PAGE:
What Was the Old Name of Makkah?

For Muslims all across the world, Makkah, the holy city tucked away in the center of the Arabian Peninsula, is of utmost importance. A pilgrimage destination for millions of devoted Muslims each year, Makkah is known as the birthplace of Islam and the location of the Kaaba. However, Makkah had a different identity rooted in history and tradition before it came to be known by its current name. We will dive into the past in this essay to discover Makkah’s former name and examine its earlier development.

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Understanding the History:

Far in advance of the arrival of Islam, Makkah has a long history. It was a hub for trade and culture long before the development of the well-known trade routes. According to scholars, it has its origins in the time of Prophet Ibrahim (Abraham) and Prophet Isma’il (Ishmael). Even in those early days, Makkah’s importance as a religious and commercial hub was well-established.

The Old Name of Makkah:

Makkah was formerly known as “Bakkah.” In Surah Al ‘Imran (Chapter 3), verse 96 of Islam’s holy book, the Quran, the word “Bakkah” is used:

Indeed, Bakkah’s house of worship, which is blessed and a source of instruction for all of humanity, was the first one to be erected.

This passage emphasizes Makkah’s historical significance as the world’s first chosen location of worship. Makkah was also known as Bakkah. The term “Bakkah” is derived from the Arabic word for “crowded” or “populous,” which perfectly encapsulated the bustling metropolis and its thriving neighborhood.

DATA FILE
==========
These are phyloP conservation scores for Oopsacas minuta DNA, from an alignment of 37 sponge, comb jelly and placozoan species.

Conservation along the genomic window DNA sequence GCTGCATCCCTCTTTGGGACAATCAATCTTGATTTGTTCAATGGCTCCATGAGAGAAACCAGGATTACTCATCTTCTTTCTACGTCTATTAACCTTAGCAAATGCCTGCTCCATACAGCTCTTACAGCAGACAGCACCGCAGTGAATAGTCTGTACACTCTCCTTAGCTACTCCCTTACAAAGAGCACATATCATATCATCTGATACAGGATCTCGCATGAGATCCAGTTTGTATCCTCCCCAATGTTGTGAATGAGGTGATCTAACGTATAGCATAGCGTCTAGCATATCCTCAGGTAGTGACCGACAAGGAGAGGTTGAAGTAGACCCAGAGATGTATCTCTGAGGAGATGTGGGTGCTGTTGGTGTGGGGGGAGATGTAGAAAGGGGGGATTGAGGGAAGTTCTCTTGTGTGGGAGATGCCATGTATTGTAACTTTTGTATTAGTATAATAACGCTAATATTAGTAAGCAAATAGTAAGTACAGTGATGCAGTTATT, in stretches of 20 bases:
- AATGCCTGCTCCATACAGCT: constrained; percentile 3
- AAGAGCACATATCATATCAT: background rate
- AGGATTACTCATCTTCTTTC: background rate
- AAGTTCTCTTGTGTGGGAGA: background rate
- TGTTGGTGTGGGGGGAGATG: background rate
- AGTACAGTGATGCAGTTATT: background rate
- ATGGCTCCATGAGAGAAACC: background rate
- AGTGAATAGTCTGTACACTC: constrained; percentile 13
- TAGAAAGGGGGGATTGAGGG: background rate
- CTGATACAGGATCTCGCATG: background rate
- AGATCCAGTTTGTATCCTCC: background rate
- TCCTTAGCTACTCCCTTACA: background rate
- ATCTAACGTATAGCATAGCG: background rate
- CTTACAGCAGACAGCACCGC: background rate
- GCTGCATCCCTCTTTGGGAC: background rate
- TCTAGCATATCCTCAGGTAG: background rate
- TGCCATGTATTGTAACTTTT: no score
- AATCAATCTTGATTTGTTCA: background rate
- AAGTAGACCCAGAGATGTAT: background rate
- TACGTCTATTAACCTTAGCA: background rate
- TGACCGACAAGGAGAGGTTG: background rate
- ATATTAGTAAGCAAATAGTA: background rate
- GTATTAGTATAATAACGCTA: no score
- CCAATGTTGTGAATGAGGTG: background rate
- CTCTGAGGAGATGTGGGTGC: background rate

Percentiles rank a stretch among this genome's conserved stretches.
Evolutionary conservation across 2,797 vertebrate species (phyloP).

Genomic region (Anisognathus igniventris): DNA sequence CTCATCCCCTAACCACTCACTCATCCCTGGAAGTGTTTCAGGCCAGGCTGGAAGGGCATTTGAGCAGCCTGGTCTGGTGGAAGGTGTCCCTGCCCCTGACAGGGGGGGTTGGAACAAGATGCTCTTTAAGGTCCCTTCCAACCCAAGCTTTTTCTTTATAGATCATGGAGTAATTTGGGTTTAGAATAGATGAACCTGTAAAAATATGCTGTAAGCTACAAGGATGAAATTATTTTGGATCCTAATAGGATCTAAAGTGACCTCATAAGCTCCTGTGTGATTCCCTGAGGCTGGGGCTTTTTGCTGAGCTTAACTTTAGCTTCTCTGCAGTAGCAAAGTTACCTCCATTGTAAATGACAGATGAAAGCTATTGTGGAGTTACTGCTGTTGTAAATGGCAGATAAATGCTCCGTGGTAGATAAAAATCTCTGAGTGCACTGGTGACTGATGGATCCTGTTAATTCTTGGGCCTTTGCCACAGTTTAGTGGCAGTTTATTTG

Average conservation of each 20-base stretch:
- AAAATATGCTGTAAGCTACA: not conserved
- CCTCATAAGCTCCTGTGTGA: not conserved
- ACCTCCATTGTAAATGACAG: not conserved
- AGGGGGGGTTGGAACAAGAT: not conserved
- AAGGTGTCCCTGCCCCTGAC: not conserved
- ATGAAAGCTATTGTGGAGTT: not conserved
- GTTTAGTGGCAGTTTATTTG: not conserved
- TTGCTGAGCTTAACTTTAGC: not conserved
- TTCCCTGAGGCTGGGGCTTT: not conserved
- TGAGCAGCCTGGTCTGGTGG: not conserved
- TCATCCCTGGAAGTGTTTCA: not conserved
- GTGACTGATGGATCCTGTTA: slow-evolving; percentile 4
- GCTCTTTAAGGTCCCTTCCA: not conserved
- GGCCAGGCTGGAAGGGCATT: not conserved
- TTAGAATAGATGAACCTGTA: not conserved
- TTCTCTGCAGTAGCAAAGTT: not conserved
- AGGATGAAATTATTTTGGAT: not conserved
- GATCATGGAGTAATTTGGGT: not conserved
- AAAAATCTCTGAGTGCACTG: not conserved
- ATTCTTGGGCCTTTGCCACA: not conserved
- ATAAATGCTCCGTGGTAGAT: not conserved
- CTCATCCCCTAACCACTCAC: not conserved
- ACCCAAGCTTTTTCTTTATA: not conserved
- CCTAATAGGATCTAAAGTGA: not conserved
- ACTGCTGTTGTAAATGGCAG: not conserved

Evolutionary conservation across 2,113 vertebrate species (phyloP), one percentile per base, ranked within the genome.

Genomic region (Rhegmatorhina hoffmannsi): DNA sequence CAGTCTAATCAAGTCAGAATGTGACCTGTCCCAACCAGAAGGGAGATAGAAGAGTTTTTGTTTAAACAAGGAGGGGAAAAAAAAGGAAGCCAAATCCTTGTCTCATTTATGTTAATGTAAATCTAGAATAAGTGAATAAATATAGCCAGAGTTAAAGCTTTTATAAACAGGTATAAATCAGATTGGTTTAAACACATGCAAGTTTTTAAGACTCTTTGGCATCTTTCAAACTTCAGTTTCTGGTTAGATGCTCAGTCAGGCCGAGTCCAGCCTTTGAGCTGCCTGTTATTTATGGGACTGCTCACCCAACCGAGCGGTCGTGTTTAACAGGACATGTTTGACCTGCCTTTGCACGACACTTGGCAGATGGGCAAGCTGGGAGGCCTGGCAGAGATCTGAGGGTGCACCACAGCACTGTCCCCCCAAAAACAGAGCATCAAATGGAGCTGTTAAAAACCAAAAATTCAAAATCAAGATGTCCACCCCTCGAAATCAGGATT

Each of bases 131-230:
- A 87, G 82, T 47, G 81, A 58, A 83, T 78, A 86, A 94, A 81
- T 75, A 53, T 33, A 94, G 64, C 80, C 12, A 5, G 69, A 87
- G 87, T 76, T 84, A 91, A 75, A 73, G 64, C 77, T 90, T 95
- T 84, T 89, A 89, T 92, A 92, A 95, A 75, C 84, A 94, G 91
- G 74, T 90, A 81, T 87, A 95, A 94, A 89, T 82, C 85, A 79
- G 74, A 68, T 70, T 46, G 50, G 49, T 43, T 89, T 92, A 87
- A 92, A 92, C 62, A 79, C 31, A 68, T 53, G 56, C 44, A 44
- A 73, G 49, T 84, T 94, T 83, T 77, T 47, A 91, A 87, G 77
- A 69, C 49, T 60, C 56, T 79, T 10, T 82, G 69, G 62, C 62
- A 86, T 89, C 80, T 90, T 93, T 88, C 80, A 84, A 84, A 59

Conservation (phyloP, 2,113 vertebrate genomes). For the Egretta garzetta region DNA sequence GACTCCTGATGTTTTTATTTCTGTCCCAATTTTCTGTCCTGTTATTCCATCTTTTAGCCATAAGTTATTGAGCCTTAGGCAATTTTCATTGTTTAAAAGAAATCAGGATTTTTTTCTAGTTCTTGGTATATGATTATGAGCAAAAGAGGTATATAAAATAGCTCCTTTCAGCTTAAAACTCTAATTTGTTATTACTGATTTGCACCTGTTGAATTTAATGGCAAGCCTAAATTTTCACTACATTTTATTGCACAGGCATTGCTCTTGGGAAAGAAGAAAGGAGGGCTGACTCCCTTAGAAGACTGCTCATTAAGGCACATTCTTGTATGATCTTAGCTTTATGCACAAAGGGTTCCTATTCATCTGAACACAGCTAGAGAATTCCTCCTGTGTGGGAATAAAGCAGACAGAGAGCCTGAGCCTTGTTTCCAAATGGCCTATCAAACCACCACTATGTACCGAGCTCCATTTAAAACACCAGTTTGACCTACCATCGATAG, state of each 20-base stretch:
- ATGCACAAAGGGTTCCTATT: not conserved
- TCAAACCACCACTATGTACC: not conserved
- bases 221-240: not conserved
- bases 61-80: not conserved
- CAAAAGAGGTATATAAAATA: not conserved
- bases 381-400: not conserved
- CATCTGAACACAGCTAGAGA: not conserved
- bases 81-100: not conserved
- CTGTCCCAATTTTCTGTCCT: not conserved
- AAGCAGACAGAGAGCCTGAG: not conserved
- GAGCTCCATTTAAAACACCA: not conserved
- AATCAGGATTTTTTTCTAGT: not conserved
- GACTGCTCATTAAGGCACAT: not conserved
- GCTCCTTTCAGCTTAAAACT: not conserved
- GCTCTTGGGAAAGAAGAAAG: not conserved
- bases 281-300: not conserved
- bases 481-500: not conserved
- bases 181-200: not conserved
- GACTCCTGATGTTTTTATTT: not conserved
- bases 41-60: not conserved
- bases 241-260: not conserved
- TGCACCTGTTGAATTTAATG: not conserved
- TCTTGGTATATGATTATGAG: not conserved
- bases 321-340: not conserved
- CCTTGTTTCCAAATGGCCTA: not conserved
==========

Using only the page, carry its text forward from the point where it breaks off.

The Importance of Bakkah in Pre-Islamic Times:

Bakkah was a center for religious and cultural rituals before the arrival of Islam. The Kaaba served as the center of devotion for many Arabian tribes, each of which placed emphasis on the holy site, and is thought to have been constructed by the Prophet Ibrahim and his son Isma’il. Due to its strategic location at the intersection of historic trade routes that linked the Arabian Peninsula to Africa, Asia, and beyond, Bakkah was a significant hub for trade and commerce.

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Transition from Bakkah to Makkah:

The emergence of Islam in the seventh century AD is credited with causing Bakkah to become Makkah. Makkah, which in Arabic means “a place to gather,” became the name of the city as Islam expanded over the Arabian Peninsula under the guidance of Prophet Muhammad. The change in name symbolized the city’s historical and spiritual metamorphosis as the heart of Islam.

The pre-Islamic era has a rich history in Makkah, the current hub of Islamic pilgrimage and devotion. Long before Islam was introduced, Bakkah was a significant religious and cultural center, as evidenced by its former name. The city’s renaming to Makkah signaled the beginning of a new age and symbolized its significance as a hub for Muslims all across the world.

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